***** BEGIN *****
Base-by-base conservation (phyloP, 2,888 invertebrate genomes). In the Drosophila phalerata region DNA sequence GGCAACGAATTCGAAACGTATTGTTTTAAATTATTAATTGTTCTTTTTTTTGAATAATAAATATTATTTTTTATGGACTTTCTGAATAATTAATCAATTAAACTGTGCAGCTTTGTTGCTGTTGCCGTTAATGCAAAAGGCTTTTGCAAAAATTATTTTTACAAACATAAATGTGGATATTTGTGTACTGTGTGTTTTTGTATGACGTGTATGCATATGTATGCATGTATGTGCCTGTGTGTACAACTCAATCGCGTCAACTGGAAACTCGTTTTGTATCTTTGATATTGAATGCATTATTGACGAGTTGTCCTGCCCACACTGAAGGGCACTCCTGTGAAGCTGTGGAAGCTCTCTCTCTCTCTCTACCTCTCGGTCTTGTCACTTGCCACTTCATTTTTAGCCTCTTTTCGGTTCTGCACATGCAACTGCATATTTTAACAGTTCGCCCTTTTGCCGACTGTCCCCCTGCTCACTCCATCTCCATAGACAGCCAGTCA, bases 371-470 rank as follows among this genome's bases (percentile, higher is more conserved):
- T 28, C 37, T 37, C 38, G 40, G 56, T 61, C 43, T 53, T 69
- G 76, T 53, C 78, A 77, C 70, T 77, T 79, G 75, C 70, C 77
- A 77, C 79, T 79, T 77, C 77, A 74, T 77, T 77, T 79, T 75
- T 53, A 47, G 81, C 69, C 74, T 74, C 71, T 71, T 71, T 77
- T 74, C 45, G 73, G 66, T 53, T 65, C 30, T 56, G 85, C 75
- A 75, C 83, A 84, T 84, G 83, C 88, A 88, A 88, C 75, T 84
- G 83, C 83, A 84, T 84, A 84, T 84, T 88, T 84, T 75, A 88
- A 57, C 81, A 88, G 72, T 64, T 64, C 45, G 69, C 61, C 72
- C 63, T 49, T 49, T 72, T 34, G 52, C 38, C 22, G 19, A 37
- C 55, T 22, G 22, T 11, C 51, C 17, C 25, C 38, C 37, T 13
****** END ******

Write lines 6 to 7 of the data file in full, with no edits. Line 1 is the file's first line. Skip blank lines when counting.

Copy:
- T 74, C 45, G 73, G 66, T 53, T 65, C 30, T 56, G 85, C 75
- A 75, C 83, A 84, T 84, G 83, C 88, A 88, A 88, C 75, T 84